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That old homemade sound.
April 22, 2009 7:25 AM   Subscribe

How to Build: A simple washtub bass. Some variations (on a crazily made webpage). A cookie tin banjo. (Previously) A cigar box guitar, and a cigar box ukulele. A fancy cigar box uke. (Kathy Marsushita's whole amateur luthier projects page is worth checking out, as is this gallery of cool cigar box ukes.)
posted by OmieWise (22 comments total) 34 users marked this as a favorite

 
Excellent, thanks! I like the site with more washtub bass info the first link links to.
posted by goodnewsfortheinsane at 7:30 AM on April 22, 2009


But...to make a washtub bass...you have to put a hole in the washtub!
posted by Mr. Bad Example at 7:42 AM on April 22, 2009 [2 favorites]


I built a cookie tin banjo a couple years ago that turned out real nice for the most part. One problem that I didn't anticipate was that the resonant frequency of the the cookie tin must have been the same frequency as the 4th string. Got some pretty nasty 'feedback' when using that string unfretted, but eventually I must have dented the tin enough to make the problem go away.

At any rate it was fun to make and even more fun to play when I want a softer, quieter banjo.
posted by wabashbdw at 7:42 AM on April 22, 2009


Necessity breeds invention.
posted by rageagainsttherobots at 7:42 AM on April 22, 2009


Pa would put a hole in that washtub.
posted by dirtdirt at 7:50 AM on April 22, 2009


And then he'd complain to Dear Liza about it.
posted by Spatch at 7:53 AM on April 22, 2009


Still my favorite homemade bass of all-time: The Stitchgiver.

Nice post.
posted by cog_nate at 7:57 AM on April 22, 2009 [1 favorite]


This is folk-punk as fuck.
posted by dunkadunc at 7:58 AM on April 22, 2009


I was just digging this guy's oil-can and gas-can banjos a few days ago.
posted by creasy boy at 8:02 AM on April 22, 2009


Is Orange Swan the guest editor at mefi today? We have homemade "CycleKarts" and homemade instruments...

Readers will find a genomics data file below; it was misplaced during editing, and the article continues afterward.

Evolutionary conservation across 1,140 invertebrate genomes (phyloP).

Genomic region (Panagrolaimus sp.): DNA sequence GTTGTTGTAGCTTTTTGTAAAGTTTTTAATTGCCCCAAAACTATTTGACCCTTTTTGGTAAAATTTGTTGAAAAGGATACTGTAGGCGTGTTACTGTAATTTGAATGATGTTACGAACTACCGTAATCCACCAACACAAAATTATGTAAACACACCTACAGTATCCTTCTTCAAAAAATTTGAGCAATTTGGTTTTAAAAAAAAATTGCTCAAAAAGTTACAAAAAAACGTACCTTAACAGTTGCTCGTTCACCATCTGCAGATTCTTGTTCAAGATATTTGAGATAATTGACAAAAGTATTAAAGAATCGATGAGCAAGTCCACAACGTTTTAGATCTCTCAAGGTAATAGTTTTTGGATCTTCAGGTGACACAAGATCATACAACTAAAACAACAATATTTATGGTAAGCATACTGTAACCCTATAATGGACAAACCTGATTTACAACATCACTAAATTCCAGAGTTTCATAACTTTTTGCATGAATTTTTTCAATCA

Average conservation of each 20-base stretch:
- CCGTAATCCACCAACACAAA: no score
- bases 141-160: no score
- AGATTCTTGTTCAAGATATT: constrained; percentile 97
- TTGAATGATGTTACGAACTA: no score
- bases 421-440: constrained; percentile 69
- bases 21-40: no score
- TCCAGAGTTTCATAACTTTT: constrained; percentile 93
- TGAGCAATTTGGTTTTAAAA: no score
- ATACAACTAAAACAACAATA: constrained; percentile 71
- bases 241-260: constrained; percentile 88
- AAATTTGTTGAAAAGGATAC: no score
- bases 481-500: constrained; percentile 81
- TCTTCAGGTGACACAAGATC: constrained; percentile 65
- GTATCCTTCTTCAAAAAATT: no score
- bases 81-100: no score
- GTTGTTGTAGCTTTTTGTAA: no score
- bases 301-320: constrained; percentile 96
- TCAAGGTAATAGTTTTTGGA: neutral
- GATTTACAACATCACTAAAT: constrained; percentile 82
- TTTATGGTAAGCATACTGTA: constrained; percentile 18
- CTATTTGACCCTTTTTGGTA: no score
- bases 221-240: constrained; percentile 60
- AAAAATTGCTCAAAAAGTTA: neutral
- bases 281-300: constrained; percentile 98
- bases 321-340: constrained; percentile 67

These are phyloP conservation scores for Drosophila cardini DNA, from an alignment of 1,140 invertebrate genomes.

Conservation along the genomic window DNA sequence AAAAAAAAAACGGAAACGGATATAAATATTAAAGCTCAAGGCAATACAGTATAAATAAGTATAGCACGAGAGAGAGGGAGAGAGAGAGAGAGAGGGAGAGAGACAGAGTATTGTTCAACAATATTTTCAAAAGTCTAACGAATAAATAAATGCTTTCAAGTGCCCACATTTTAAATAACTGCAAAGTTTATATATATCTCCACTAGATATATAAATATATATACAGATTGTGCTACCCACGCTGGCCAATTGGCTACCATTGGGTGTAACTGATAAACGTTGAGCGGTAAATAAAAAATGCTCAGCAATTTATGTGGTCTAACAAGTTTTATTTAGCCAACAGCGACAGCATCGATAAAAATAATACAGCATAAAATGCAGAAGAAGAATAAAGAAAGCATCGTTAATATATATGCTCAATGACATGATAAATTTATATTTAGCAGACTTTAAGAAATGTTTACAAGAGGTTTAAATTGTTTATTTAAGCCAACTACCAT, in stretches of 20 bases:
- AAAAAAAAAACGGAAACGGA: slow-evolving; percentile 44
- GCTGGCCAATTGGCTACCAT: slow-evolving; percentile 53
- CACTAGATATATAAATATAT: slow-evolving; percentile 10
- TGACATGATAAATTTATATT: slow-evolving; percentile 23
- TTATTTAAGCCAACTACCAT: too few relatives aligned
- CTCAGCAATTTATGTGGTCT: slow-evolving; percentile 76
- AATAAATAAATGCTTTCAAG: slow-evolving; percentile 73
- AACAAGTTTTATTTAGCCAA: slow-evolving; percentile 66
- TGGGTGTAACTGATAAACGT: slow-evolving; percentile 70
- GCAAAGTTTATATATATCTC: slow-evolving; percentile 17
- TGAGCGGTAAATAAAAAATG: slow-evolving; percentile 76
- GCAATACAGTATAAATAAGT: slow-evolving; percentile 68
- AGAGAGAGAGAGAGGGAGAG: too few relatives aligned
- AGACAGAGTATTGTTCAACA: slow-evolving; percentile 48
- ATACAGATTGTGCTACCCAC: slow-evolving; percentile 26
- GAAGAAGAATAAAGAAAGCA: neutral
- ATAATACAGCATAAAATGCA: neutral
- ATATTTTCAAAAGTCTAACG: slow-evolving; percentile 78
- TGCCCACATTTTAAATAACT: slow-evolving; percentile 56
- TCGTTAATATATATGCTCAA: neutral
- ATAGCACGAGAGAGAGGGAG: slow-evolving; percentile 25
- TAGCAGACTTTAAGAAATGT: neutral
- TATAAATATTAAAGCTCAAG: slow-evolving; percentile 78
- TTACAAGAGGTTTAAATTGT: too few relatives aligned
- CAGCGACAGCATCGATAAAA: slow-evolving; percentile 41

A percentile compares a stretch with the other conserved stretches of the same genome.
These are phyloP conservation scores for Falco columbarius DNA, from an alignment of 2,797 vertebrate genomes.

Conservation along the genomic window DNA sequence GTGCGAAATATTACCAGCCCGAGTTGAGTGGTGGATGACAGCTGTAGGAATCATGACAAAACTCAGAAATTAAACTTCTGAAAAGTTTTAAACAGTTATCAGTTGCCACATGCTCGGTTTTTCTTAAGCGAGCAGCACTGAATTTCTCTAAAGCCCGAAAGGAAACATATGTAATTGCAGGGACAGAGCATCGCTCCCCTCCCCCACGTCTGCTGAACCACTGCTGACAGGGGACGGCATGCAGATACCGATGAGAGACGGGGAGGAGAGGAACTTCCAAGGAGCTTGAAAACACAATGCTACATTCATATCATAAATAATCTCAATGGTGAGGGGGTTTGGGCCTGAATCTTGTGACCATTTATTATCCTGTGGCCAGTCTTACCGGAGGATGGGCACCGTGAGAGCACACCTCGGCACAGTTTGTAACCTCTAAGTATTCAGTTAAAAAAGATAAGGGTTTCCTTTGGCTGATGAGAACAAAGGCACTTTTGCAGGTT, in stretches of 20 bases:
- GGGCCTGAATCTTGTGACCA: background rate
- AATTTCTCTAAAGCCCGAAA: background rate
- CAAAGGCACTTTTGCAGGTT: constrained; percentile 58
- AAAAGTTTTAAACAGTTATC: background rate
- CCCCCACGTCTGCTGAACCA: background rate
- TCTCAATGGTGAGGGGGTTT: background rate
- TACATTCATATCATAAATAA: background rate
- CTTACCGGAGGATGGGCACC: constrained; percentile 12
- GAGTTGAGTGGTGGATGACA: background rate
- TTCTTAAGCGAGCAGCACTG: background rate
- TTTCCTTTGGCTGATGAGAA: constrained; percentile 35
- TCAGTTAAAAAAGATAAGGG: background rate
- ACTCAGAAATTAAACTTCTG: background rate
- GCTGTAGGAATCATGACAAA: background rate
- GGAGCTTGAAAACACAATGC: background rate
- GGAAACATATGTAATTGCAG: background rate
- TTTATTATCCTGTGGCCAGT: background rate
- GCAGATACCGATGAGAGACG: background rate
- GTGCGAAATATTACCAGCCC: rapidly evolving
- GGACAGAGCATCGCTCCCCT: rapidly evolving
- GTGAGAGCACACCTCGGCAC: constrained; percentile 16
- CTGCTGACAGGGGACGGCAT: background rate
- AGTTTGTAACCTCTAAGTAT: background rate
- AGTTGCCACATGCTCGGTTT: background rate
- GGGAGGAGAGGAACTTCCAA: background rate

posted by pracowity at 8:18 AM on April 22, 2009


I've built a few cigar-box ukes from kits by Papa's Boxes. They come out really nice, sound good, and are quite playable.

And I must recommend, whenever building your own instruments, string them with Guadalupe Custom Strings. I ordered hand-painted orange strings for one of my cigar-box ukes, and it looks very cool.
posted by etc. at 8:20 AM on April 22, 2009


Previously
posted by Kirth Gerson at 9:11 AM on April 22, 2009


dunkadunc: "This is folk-punk as fuck."

Lord I hate that term. To me, it implies a rejection of technical skill in favor of some visual aesthetic. Indeed, the whole genre of folk punk/anti-folk was created by people who were rejected by folk booking agents for their lack of musical ability. These homemade instruments can all be played with skill, and often are. This, for instance, is not folk-punk.
posted by The White Hat at 9:22 AM on April 22, 2009


I play washtub bass in a Taiwanese jug band called the Muddy Basin Ramblers. Mine's made with a bright orange plastic tub with a wooden stick in the rim and connected with camping rope. The extra flexibility of the plastic lets me effectively emulate a stand-up bass note for note.
posted by Poagao at 10:19 AM on April 22, 2009 [1 favorite]


Still my favorite homemade bass of all-time: The Stitchgiver.

Yep. Also. (Lots of good Winfield photos there from last year, tangentially.)
posted by brennen at 10:56 AM on April 22, 2009


I once made a two-sting bass out of a five-gallon bucket, a plank, and some old bass hardware I had lying around. It ended up being patterned after the typical cookie tin banjo, but not nearly as finished as the Instructables examples.

I was amazed at how easy it was to make something that that sounded good. Quiet, but good. It also made a terrific hand drum, as the strings gave it some really interesting tuning options when it was struck.
posted by lekvar at 2:24 PM on April 22, 2009


lol, awesome
posted by OrientalRugs at 3:39 PM on April 22, 2009


$20 hurdy gurdy
posted by eritain at 6:42 PM on April 22, 2009


The best washtub bass I've heard was built and played by Jimmy Sherpa, aka Dr. Rhythm, the greatest washtub bass player ever. He is a great innovator on the instrument cuz instead of an aluminum washtub he used a bass drum. I am not sure how he anchored the string to the head of the drum, but it gave the instrument much more resonance than you can get out of an aluminum wash tub. Also, because the head of the drum has some give in it, it has an extended scale compared to a trad washtub bass.

I found some pics of him playing it:
http://www.watershed-arts.com/djugphotogallery.html

I even found some video of him. The good vid of the bass starts at about 2:30, but there's good picking throughout.
http://www.youtube.com/watch?v=4w23IrmlMI0&feature=related
posted by wsg at 1:38 AM on April 23, 2009


Here are the previous two links hot linked.

http://www.watershed-arts.com/djugphotogallery.html

http://www.youtube.com/watch?v=4w23IrmlMI0&feature=related
posted by wsg at 1:40 AM on April 23, 2009


Aluminum? I think aluminum would make a lousy bass - the stuff is dead. Every metal washtub I've seen was galvanized steel.
posted by Kirth Gerson at 3:39 AM on April 23, 2009


That bass drum design is interesting. Although the audio quality isn't the best on the Youtube clip, I'm pretty sure I can play just as well on my plastic tub, however. It's cheaper, too ;)
posted by Poagao at 10:05 AM on April 23, 2009


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